Nearly 25 percent of overweight women misperceive body weightNovember 23, 2010
A startling number of overweight and normal weight women of reproductive age inaccurately perceive their body weight, affecting their weight-related behaviors and making many vulnerable to cardiovascular and other obesity-related diseases, according to new research from the University of Texas Medical Branch (UTMB) at Galveston.
In the December issue of Obstetrics and Gynecology, the researchers report that nearly 25 percent of overweight and 16 percent of normal weight reproductive-age women misperceive their body weight. This is the first study to examine reproductive-age women's weight-related behaviors associated with self-perception of weight.
Overweight and obese Hispanic and African American women are significantly more likely than white women to misjudge their weight, categorizing themselves as normal. The researchers also found that overweight women who perceive themselves as normal weight were significantly less likely to report weight-related behaviors, such as dieting.
"What we found reflects the 'fattening' of America," says corresponding author Dr. Mahbubur Rahman, assistant professor Department of Obstetrics and Gynecology and Center for Interdisciplinary Research in Women's Health. "As obesity numbers climb, many women identify overweight as normal, not based on the scale but on how they view themselves."
Self-perception of body weight is the degree of concordance between perceived and measured weight. The National Institutes of Health defines overweight as having a body mass index (BMI) of greater than 25 kg/m2 - a measurement calculated by dividing an individual's body weight by the square of his or her height (kg/m2). Normal weight is defined as having a BMI of 18.5󈞄.9 kg/m2.
More than half of reproductive-aged women in the U.S. are considered overweight or obese by BMI standards, with minority women at greater risk. Currently, 82 percent of African American women and 75 percent of Mexican-American women meet the criteria for being overweight or obese.
Self-perception of Weight and Related Behaviors
The study analyzed more than 2,200 women 18-25 years old based on survey questions pertaining to sociodemographic variables, height, weight, weight perceptions and weight-related behaviors. Women with BMIs below 25 were considered normal weight and those with BMIs of 25 or more were considered overweight. Overall, 52 percent of the study participants were considered overweight or obese.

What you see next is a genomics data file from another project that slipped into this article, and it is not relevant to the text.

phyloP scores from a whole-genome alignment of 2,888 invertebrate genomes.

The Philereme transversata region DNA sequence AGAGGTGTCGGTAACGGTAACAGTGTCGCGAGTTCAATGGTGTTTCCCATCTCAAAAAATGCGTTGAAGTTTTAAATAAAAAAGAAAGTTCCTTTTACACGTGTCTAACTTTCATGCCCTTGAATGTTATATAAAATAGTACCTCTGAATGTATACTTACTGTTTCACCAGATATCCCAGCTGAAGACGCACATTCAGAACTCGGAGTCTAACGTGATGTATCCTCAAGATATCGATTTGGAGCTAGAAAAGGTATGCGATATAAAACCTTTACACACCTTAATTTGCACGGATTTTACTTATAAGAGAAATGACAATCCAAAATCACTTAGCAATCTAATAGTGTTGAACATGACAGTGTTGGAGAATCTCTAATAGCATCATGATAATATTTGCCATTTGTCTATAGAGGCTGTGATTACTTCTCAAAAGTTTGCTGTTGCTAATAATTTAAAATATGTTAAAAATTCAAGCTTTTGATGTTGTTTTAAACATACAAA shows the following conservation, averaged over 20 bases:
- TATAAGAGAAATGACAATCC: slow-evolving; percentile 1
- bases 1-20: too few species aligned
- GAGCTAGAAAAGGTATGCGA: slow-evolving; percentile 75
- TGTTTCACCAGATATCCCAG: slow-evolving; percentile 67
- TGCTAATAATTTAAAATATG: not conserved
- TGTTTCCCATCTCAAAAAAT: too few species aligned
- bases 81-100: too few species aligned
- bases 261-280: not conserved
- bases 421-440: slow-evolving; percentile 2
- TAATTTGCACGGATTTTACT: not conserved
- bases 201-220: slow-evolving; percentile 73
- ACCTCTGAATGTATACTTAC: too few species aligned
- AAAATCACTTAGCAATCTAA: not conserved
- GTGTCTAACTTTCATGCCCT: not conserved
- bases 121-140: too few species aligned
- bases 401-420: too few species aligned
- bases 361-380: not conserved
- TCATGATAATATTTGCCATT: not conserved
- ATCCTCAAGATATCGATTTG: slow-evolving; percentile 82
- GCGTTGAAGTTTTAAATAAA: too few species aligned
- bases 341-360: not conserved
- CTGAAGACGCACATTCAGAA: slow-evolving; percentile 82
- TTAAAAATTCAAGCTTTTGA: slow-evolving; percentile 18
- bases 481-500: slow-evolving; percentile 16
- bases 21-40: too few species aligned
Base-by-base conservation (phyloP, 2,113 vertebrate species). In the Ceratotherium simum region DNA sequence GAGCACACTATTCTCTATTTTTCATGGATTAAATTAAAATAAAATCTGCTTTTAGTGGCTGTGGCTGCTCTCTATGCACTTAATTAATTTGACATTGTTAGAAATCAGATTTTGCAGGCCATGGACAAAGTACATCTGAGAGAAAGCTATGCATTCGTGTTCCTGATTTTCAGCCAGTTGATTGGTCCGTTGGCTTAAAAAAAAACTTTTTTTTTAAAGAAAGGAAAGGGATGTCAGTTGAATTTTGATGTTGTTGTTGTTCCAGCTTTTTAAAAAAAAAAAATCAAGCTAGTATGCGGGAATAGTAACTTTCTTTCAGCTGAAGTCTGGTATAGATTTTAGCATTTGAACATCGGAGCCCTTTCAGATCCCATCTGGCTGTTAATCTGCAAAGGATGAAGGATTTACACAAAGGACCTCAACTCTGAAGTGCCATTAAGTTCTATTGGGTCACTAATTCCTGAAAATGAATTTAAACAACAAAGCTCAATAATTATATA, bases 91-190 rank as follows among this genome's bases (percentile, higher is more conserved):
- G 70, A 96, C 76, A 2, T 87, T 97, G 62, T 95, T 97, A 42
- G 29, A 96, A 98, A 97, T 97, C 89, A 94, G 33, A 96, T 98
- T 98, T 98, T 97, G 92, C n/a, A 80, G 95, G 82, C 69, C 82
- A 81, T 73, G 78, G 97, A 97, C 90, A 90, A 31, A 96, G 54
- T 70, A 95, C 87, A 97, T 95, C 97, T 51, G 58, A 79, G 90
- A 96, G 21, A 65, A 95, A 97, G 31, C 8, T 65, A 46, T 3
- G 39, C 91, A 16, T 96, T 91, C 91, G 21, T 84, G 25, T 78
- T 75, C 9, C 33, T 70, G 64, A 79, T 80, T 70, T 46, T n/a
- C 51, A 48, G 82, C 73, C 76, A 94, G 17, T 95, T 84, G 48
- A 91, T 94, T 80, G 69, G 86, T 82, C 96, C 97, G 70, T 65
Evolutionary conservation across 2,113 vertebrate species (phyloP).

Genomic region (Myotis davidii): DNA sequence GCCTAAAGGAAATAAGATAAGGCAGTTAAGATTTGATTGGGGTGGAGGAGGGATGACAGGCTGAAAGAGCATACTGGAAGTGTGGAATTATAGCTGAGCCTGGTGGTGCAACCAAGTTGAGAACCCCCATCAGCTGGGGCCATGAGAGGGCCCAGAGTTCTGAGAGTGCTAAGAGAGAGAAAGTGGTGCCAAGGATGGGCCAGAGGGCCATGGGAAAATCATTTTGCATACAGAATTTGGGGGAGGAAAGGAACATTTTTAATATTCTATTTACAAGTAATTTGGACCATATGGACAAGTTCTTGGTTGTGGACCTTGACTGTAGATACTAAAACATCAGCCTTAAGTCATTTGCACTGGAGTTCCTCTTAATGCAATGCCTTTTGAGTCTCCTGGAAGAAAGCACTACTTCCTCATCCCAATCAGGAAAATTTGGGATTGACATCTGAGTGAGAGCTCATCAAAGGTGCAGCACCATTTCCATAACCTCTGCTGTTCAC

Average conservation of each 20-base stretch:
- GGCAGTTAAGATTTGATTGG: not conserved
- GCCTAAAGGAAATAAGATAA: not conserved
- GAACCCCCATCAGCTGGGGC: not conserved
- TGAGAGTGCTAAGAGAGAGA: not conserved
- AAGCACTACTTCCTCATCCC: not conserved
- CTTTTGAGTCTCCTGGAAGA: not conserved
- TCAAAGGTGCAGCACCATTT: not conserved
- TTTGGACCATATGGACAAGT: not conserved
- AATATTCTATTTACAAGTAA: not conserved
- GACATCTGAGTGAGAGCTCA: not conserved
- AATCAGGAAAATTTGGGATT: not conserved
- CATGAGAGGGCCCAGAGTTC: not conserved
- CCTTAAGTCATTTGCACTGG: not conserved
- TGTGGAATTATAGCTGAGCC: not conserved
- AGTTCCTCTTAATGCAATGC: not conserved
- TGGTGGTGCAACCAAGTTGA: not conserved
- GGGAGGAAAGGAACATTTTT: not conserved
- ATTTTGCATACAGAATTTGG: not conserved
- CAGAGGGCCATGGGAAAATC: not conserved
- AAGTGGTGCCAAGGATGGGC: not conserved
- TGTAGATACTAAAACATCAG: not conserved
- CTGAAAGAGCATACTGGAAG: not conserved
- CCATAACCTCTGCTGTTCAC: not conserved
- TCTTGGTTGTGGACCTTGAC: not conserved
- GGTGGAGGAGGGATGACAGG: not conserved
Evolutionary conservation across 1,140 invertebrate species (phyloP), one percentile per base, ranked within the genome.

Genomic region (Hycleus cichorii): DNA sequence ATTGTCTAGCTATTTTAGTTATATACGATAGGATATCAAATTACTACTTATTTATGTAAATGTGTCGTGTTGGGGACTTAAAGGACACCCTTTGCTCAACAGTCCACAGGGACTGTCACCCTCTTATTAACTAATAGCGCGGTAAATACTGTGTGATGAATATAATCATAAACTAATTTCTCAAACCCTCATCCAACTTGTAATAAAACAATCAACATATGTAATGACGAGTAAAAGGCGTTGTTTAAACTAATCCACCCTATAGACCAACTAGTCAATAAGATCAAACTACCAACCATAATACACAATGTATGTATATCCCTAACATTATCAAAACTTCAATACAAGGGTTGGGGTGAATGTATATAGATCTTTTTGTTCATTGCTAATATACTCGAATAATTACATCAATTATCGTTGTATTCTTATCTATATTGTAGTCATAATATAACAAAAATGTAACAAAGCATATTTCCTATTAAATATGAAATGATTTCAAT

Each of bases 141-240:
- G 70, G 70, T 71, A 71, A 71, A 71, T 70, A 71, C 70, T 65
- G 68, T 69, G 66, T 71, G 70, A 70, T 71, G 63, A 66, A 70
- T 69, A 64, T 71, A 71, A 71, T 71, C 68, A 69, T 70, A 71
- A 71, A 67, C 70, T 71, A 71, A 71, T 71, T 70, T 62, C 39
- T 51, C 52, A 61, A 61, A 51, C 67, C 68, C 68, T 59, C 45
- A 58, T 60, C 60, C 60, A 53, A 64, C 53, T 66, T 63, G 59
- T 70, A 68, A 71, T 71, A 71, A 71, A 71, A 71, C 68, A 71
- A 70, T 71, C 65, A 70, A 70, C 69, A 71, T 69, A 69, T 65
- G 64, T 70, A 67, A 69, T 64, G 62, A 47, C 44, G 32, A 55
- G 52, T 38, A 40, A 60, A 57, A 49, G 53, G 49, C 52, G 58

Using calculated BMI and participants' responses to self-perception questions of weight, the researchers divided the women into four categories: "overweight misperceivers," overweight women who describe themselves as under- or normal weight; "overweight accurate perceivers," overweight women who described themselves as overweight; "normal weight misperceivers," normal weight women who described themselves as overweight; and "normal weight accurate perceivers," normal weight women who described themselves as normal- or under-weight.
Weight-related behaviors assessed included using diet pills, powder or liquids, laxatives or diuretics; induced vomiting; skipping meals; dieting/eating less or differently; smoking more cigarettes; and not eating carbohydrates. Respondents were also asked about the number of days over the last week that they exercised for at least 30 minutes continuously.
Significantly more Hispanic and African Americans - nearly 25 and 30 percent, respectively - were overweight misperceivers compared with white women, 15 percent of whom were included in this category. However, significantly more white and Hispanic women were normal weight misperceivers - approximately 16 and 20 percent, respectively.
Overweight misperceivers had significantly lower odds of participating in healthy or unhealthy weight-related behaviors. Normal weight misperceivers were more than twice as likely to diet, skip meals and smoke more cigarettes; the respective odds were nearly four and five times higher with regard to using diet pills, powder, liquids and diuretics.
These findings were especially concerning, as the lower likelihood of overweight misperceivers to practice healthy weight loss behaviors has a negative impact on obesity prevention, and the higher likelihood of normal weight misperceivers to practice unhealthy weight loss behaviors can lead to harmful medical and psychological consequences.